Tweet- Tweet.

Twitter is  important . Its a tool in most peoples life. But it is especially important for the profession of a journalist. The social media platform not only provides a route to promote a story, it is a platform that also enables you to keep up to date with your sources.

This particular platform also allows you to find and capture your audiences’ reaction in real time¬†via their responses, plus you can keep them up-to date and provide them with a way to keep track of the stories.

Just like Facebook, twitter has a live stream function too, which is great for covering stories as they happen. ¬†The “moments” feature ¬†is perfect too with all of the breaking news ¬†gathered in one central place, updated live.

Basically, Twitter is life for a journalist and you can follow me @BithellTomCom

Like me.

Facebook is a huge part of our everyday life, whether you like it or not you still spend an average 20 + minuets a day scrolling through “your” news feed.

But exactly what keeps you scrolling?

A very special¬†algorithm. That is what keeps you hooked, or so it is supposed to. For us non technical minded folks an algorithm is “a logical arithmetical or computational procedure that if correctly applied ensures the solution of a problem” ¬†But what was¬†¬†Facebook’s’ problem? ¬†well, as it turned out, how to ensure we see the posts that really mattered to us first¬†¬†was Facebook’s top issue that kept them up at night.¬†

And to solve the issue; invent an ever-changing ¬†code that will sort the ¬†information it receives and rank it for you. That’s right according to this article I recently read, (available here) ¬†your Facebook news-feed was generated specifically for you with your interests¬†¬†taken into careful consideration.

In the original days, the data Facebook gathered from you via the links you clicked, the profiles you visited etc., was fed back into the “machine” to give you what Facebook thought you wanted to see first. Although, it would seem it did not work quite as well as they would have liked, according to the article. Only 30% ¬†of users reported that Facebook “sometimes” gave them the most interesting article, and sometimes is just not good enough so Facebook gave us the power to decide what we like, by giving us a “like” button.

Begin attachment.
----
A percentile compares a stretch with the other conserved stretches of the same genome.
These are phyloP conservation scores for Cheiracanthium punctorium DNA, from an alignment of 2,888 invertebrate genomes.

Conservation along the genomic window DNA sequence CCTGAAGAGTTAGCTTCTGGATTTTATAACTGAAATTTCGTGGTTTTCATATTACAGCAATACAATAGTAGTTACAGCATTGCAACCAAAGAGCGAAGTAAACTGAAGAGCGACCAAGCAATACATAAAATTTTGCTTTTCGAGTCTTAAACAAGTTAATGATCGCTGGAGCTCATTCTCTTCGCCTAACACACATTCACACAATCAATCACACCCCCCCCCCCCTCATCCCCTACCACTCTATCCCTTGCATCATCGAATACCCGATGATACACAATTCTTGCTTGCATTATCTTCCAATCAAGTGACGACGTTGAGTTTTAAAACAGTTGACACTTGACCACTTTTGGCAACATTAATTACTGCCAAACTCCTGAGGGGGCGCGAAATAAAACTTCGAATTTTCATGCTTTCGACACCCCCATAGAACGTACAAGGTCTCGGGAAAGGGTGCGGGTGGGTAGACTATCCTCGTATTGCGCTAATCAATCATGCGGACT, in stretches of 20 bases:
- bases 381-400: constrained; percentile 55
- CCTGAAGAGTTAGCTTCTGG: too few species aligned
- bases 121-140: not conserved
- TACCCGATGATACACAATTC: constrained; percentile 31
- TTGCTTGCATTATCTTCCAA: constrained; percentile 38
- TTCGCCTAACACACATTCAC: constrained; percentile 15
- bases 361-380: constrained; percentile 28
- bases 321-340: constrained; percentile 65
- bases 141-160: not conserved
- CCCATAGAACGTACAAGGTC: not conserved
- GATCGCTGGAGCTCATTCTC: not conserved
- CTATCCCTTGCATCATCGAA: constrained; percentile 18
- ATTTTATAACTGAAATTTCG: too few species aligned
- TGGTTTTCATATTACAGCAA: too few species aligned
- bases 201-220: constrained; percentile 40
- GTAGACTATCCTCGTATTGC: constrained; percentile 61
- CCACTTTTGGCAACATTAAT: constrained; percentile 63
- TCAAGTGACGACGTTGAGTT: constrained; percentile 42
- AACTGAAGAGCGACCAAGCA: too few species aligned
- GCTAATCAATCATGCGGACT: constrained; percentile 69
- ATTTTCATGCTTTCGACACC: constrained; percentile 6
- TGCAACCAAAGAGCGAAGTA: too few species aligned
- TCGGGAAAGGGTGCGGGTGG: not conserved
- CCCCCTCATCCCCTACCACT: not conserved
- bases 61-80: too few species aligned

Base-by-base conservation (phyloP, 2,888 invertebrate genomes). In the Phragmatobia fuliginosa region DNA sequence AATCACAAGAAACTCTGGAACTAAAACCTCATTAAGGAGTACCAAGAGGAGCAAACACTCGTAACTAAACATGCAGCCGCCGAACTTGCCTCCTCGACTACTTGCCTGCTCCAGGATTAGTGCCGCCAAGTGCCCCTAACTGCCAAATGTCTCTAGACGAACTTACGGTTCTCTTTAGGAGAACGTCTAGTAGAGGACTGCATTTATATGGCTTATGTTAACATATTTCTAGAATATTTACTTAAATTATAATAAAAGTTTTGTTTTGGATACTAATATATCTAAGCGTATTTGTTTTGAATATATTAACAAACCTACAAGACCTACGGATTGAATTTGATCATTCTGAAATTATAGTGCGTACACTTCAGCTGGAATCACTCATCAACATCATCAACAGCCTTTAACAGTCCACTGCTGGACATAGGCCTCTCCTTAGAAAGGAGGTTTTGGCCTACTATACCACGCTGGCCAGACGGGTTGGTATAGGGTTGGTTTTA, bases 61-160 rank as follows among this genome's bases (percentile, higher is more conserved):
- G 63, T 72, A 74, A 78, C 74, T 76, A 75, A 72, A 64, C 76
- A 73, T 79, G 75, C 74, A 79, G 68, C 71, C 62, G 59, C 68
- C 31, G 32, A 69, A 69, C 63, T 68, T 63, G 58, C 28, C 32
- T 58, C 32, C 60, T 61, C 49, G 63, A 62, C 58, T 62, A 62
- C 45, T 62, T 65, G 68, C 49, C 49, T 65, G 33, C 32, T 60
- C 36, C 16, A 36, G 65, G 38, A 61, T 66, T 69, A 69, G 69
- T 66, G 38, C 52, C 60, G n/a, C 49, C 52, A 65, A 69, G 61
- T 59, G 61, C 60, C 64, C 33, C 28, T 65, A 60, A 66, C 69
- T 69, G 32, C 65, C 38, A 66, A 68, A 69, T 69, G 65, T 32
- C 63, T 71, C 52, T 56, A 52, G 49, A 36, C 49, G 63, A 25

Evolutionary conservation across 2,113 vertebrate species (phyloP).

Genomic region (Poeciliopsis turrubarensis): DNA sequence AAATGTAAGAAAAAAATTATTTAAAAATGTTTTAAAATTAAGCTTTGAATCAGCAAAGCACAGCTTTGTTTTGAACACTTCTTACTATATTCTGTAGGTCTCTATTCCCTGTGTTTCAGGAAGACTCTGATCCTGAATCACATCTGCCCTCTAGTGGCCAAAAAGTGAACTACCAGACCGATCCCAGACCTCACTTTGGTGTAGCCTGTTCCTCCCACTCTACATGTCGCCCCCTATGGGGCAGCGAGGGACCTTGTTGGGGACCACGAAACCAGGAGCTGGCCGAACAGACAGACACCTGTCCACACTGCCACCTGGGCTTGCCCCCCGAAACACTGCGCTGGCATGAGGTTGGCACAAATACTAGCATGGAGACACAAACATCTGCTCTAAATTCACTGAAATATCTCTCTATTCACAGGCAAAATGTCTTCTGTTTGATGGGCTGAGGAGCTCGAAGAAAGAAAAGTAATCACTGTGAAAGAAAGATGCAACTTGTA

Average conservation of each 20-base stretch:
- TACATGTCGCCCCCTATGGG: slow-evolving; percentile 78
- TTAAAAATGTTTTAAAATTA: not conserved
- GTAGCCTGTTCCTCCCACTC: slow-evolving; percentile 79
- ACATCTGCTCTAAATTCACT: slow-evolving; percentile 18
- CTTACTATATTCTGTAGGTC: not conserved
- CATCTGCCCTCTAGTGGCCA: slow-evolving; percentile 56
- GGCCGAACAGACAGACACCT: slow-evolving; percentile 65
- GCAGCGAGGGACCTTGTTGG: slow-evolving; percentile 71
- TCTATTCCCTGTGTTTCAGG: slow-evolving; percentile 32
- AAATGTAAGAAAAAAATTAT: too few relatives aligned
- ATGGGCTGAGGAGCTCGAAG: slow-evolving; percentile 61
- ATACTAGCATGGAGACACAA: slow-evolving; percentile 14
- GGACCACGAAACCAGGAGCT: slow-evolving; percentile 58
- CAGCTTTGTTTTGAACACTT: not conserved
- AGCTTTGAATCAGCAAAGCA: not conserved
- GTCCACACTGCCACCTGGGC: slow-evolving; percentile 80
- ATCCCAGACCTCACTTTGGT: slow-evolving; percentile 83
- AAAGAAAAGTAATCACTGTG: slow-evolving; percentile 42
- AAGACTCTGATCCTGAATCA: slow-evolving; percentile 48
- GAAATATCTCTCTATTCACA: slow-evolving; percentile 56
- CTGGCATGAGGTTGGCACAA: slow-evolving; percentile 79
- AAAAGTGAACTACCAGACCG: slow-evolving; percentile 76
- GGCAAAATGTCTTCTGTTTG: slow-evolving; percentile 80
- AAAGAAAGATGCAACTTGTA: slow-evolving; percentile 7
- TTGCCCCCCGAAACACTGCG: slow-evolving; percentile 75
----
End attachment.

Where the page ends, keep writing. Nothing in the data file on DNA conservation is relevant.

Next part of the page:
It may not be clear to all, but the “Like” button has more use then just letting your friend know you like the video of the cat they posted the other day, it lets Facebook know that you specifically like that person and the cat video, so if you like more of that persons post’s you will see more of that person and you will see other cat videos, which to me makes perfect sense.

The article is very interesting once you get to the nitty grittiness of it. It makes you realise that Facebook holds a lot of power and control over what you get exposed to. I would recommend anyone download it from the kindle app and give it a read.

The kindle app by the way is great! I downloaded it onto my phone and synced it to my chrome account specially for this reading ¬†and it is so handy, easy to use and simple. It’s a forgetful persons saviour! didn’t finish that online reading last night? well whip you phone out because it will be ¬†on their (providing you remembered to save it to the app extension, which you can find here )